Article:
In Ireland, Sex Education takes center stage for first time in almost 20 years

DUBLIN—On screen, a young woman vigorously shakes a pregnancy test in a convenience mart.
“That ain’t no Etch-a-Sketch. This is one doodle that can’t be undid,” says the attendant at the counter.
For some, Juno is a popular, coming-of-age, American film to watch with friends.
For others, like Maynooth University student Niamh Codd, this is sex education.
During a recent visit to Ireland, numerous college-aged students, including Codd, said outside organizations were hired to teach sex education at their schools.
“They are also a Catholic group, so it was very much like ‘here’s what happens and that’s it,’ Codd said. “We didn’t get anything about protection. We didn’t get anything about contraception in any way. And we weren’t told about abortions. It wasn’t even discussed.”
Researchers in Ireland are finding connections between sex education and reductions in sexual assault, crisis pregnancies and child abuse, issues that have been dominating Irish media in recent months.
Sex education is linked to being less likely to experience a crisis pregnancy. Crisis pregnancies, as seen in many national surveys, lead to abortion 23 percent of the time.
The 8th Amendment referendum in Ireland has publicized conversations about crisis pregnancy and abortion. The 8th Amendment gives the mother and the unborn an equal right to life.
If repealed, abortion will be legalized during the first 12 weeks of pregnancy. The referendum will take place in early summer.
The #MeToo movement arrived in Ireland on January 29 when two prominent rugby players were tried for rape. Found innocent, they nonetheless had their contracts revoked.
This incident has sparked conversations about consent and relationships across the nation, particularly on college campuses.
In the midst of a recently heightened spotlight on sex, abortion and consent, Irish citizens and government officials alike are turning their attention to sex education.
Throughout the month of April, Ireland has taken two major steps towards sex education reform after 20 years of the same curriculum.
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Education Minister Richard Bruton spoke out at the beginning of April about reviewing the sex education programming that students receive.
The current curriculum was written almost 20 years ago, does not include any information about consent, and is missing information about new contraception options such as the emergency contraceptive pill (Independent.ie).
Laura Beston, a 21-year-old student at Trinity College Dublin, became a consent workshop facilitator at her university because she did not feel like her sex education provided what her classmates needed in secondary school.
“When I was 16 to 17 was the first time sex was properly talked about, like in terms of relationships,” Beston said.
“But I was never taught on consent,” she continued. “Relationships and respect within relationships was never really discussed… my first interaction and conversation about sex, consent and relationships was actually in college when I was 19.”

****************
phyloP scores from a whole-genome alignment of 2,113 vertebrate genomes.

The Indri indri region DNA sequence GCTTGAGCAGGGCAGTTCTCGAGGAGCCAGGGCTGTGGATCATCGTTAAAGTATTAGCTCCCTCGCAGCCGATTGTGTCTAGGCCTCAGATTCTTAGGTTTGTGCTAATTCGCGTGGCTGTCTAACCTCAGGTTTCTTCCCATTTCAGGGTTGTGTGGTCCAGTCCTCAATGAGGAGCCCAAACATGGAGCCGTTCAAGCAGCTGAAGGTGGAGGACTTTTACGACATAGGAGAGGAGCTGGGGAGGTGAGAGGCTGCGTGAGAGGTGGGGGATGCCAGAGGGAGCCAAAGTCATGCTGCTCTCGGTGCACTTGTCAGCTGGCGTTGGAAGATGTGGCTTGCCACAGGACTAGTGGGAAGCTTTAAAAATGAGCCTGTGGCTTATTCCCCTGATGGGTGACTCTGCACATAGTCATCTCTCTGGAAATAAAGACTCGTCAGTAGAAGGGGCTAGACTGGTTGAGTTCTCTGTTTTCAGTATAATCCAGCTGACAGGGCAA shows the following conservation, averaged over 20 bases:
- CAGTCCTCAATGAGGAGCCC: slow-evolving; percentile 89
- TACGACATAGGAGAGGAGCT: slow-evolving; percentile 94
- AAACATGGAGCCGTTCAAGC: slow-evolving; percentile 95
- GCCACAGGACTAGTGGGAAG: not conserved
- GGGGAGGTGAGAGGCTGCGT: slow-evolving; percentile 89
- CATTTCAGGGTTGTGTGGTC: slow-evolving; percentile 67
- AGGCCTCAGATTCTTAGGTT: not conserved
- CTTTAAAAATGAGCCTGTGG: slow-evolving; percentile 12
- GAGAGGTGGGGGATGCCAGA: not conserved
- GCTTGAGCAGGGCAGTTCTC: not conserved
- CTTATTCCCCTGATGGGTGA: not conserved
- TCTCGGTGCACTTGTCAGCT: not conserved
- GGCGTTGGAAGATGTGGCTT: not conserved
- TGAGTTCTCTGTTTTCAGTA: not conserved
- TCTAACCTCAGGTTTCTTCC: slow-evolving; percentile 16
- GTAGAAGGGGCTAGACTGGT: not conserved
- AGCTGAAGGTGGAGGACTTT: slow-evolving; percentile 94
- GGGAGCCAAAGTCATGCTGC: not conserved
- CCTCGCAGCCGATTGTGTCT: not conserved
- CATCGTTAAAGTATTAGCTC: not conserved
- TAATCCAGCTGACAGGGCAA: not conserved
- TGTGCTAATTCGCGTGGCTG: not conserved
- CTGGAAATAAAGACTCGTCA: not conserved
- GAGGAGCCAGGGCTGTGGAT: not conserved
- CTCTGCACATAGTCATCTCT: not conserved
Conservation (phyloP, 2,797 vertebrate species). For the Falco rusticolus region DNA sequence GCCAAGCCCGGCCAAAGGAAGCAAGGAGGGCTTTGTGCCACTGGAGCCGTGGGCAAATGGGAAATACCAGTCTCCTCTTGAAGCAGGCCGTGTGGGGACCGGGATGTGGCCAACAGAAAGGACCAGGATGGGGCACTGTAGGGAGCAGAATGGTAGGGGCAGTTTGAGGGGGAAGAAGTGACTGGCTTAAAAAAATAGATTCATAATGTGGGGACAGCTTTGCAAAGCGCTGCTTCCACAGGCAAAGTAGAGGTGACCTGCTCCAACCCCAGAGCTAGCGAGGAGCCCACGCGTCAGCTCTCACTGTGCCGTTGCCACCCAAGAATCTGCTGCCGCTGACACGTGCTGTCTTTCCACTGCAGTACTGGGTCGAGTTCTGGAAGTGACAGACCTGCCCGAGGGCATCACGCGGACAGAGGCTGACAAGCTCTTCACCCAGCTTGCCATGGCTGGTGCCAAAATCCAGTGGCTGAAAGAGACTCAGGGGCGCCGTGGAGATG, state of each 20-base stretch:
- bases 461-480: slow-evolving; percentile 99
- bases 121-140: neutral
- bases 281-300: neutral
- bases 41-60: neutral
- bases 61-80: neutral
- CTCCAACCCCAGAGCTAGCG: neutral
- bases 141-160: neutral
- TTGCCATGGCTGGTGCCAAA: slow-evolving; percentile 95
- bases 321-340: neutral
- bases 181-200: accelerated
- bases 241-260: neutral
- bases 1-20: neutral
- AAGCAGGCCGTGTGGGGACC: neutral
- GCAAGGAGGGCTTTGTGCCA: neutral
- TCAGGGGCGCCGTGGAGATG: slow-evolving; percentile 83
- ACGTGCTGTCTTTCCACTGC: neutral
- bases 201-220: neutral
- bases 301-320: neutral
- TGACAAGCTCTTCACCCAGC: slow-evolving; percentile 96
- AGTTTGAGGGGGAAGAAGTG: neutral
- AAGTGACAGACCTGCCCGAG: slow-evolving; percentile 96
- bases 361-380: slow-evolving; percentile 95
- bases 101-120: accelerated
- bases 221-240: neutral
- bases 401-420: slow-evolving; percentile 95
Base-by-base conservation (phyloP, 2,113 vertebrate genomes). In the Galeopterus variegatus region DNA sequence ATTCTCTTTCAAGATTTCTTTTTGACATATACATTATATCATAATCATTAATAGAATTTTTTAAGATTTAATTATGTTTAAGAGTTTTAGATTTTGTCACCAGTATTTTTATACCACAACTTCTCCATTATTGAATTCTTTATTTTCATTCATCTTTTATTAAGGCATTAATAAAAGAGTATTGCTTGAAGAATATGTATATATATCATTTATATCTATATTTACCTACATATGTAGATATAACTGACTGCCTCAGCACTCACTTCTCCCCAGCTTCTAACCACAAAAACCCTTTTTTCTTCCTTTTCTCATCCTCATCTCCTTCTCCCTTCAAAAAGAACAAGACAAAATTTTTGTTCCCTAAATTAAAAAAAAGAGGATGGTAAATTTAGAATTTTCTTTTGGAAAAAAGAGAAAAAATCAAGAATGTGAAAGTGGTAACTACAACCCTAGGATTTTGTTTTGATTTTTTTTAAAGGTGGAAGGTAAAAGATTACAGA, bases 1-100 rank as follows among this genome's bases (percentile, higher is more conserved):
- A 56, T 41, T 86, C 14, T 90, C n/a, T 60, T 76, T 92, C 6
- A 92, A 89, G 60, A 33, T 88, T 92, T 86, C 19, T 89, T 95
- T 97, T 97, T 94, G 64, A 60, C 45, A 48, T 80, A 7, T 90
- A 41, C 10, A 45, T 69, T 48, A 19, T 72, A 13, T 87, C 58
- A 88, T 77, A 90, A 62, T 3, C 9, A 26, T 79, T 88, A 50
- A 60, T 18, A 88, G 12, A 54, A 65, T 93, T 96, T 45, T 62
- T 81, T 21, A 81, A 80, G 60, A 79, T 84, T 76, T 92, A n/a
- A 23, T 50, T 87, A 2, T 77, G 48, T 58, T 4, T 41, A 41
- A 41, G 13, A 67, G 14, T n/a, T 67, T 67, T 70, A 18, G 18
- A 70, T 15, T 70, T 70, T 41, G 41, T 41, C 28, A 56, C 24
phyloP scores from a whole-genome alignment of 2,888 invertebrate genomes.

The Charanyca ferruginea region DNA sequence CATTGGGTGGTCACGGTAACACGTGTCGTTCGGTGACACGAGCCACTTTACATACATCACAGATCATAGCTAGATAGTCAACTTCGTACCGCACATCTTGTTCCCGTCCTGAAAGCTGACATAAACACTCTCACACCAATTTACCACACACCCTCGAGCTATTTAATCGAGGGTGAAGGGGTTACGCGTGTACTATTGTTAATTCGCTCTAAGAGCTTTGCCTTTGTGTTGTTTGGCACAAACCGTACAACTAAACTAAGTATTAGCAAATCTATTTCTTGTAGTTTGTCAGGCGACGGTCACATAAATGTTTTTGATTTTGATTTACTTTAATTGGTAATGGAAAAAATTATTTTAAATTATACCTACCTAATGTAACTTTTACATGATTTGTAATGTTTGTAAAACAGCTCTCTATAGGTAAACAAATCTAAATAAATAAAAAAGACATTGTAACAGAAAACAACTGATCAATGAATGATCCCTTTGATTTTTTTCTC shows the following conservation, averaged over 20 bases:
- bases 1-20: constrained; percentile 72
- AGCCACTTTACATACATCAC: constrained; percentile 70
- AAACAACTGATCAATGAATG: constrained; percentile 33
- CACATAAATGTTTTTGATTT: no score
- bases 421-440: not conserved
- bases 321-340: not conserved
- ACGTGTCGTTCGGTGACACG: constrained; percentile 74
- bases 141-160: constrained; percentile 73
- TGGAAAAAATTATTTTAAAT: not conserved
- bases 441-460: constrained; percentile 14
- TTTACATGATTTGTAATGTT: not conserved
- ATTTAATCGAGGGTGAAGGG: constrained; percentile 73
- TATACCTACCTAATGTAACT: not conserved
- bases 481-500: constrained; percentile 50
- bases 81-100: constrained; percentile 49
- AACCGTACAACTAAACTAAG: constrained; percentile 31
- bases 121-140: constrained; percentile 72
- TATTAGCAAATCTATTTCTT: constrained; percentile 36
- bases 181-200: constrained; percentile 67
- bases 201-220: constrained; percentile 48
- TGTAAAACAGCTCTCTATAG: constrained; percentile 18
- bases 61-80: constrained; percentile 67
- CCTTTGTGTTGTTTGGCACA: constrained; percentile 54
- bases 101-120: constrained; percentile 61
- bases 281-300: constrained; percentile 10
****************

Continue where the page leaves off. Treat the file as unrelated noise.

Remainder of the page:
Ireland’s Department of Education requires that relationships and sexuality be a part of the school curriculum (RTE). But it isn’t always enforced. According to Dublin freelance journalist Peter McGuire, the religious ethos of a school can and does have a major influence on the way that this is carried out.
Ireland is unique in that Catholic patronage back 90% of all schools (Education.ie). The prevalence of religious schools comes from The Republic of Ireland’s deeply rooted and historical relationship with Christianity and Catholicism.
Fiona de Londras, editor-in-chief of the Irish Yearbook of International Law, calls this a “historical hangover.”
“When Ireland emerged from colonialism in the ‘20s and ‘30s, we didn’t have anything,” de Londras said. “The churches provided. They built the system of education, they built the system of healthcare, and that is the legacy.”
Though there has been support for Bruton’s review, some say it will not make a difference unless the religious influence on the curriculum is changed.
In an attempt to change the tide, Solidarity Party politician Ruth Coppinger has put forth the Objective Sexual Education Bill, which has the potential, if made into law, to eliminate religious control over the sex education curriculum (Irish Examiner).
The bill passed the Dáil, the lower house of the Irish legislature, on April 18 and is through to the committee stage to be reviewed in detail and improved where special committees see fit.
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Jade Hayden, journalist for Her, a women’s lifestyle and entertainment site based in Dublin, said that as far as the #MeToo movement goes, in Ireland it is risky for individuals to speak up because of the nation’s defamation laws.
“I think a lot of women are terrified to come forward, because a lot of times they don’t gain anything from it, and you are risking yourself and your own name, “ Hayden said.